Are the counties and New York City going to get any relief on the local share of Medicaid costs? This is a question considered apart from issues of structural reform of the Medicaid program, but the structures and shares are actually interwoven. While the politics of the Medicaid shares are getting testy, there's more to it than which elected officials get to raise tax revenues (and tax rates) to pay for it. We need to consider this issue, not only for the current politics, but also for its interrelationships with the larger issues of Medicaid program reform.
Currently, the Medicaid local share is also mixed in with the State's responding to a court decision on inequities in the distribution of school aid. The Legislature and Governor are focusing more attention on the education financing issue and they'll likely focus many more dollars on resolving it. Both school aid and Medicaid have substantial tax incidence implications - which regions's taxpayers are net payers and which are net beneficiaries. But this isn't just about who pays. It's also about the politics of who benefits and how much is paid.
It would be easier to pick up the local share and get local officials off the backs of State officials if the local share had not become so expensive. So logically it would also be easier to pick up the local share if there were a prospect for structural reform that would rein in total Medicaid costs. This argues for structural reform first; pick up the local share later. The problem is that a local share reduces the pressure State budget to engage in structural reform while increasing the lobbying pressure not to. The standard lobbying argument "don't cut us to save 33 cents. It will cost us a dollar" has been historically potent.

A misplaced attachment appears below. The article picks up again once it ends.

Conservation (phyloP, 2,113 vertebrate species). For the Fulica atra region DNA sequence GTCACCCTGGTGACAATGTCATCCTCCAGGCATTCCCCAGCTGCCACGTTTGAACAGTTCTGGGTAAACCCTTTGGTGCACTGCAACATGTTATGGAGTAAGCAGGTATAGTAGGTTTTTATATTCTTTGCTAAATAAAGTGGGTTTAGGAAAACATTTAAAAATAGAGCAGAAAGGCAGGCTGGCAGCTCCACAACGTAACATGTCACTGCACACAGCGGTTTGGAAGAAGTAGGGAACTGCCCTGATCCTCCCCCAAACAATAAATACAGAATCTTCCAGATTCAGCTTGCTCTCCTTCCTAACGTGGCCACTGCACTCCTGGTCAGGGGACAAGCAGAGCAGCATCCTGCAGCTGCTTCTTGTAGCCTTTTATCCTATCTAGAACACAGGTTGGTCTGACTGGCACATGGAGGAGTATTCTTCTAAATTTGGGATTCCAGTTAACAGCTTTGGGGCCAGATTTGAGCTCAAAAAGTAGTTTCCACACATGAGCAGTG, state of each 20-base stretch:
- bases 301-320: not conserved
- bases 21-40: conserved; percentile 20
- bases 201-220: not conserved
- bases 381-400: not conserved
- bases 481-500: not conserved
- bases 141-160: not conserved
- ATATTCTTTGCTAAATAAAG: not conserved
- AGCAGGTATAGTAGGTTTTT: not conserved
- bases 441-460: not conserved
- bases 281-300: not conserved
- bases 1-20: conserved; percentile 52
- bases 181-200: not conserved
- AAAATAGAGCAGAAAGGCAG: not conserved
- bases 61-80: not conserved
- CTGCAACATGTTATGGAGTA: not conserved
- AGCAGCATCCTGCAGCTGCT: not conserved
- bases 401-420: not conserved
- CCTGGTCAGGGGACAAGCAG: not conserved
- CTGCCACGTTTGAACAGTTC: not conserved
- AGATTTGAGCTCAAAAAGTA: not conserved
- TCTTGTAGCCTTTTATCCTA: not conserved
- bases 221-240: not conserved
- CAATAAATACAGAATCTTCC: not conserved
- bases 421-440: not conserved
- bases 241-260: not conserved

New York's requirement that counties and New York City pay a substantial portion of the costs of the country's most expensive Medicaid program began as an artifact of the system in which counties actually administered the public welfare and medical systems that pre-dated Medicaid.
As the program has grown and services have expanded, policy and operational authority has become centralized. Counties have no say in Medicaid policy making and relatively little operational flexibility. It is the State which makes Medicaid policy, determines which institutions and individuals benefit from the program and to what degree, and creates the prices and structures that drive program costs.
So as Medicaid costs have grown, the alignment of financial and policy responsibilities have become weaker, exactly the opposite of what we should require. The State is only responsible for about one-third of the cost. This creates a political environment in which the State officials can provide a dollar’s benefit and reap a dollar's political benefits for only $.33.
But even those distorted figures don't present the whole picture. The differential in State/local share growth has accelerated. The State has used various new revenue streams such as the assessment and pooling arrangements under the “Health Care Reform Act” to generate off-budget revenues that partially offset general revenue requirements for the State’s share of Medicaid expenditures. Counties are unable to draw on these or comparable funds. Thus, the apparent increase in the State share is relatively small (a couple of percent) and, in terms of the State budget, it is relatively inexpensive for State policy makers to increase Medicaid spending. But it is other jurisdictions that bear the cost burdens. Thus there's been no new revenue for localities and their shares of Medicaid costs has risen at rates typically in the 12-14 percent range.
Given the legislative politics of interest groups especially hospitals and nursing homes, there were and still are counterpressures heavily weighing against it. As the healthcare industry has become more financially dependent on Medicaid and its lobbying more aggressive, the more expensive the program has become and the harder it's become to fix.
So, the local share of Medicaid is not only a problem for local officials and taxpayers. It's a structural barrier to structural program reform.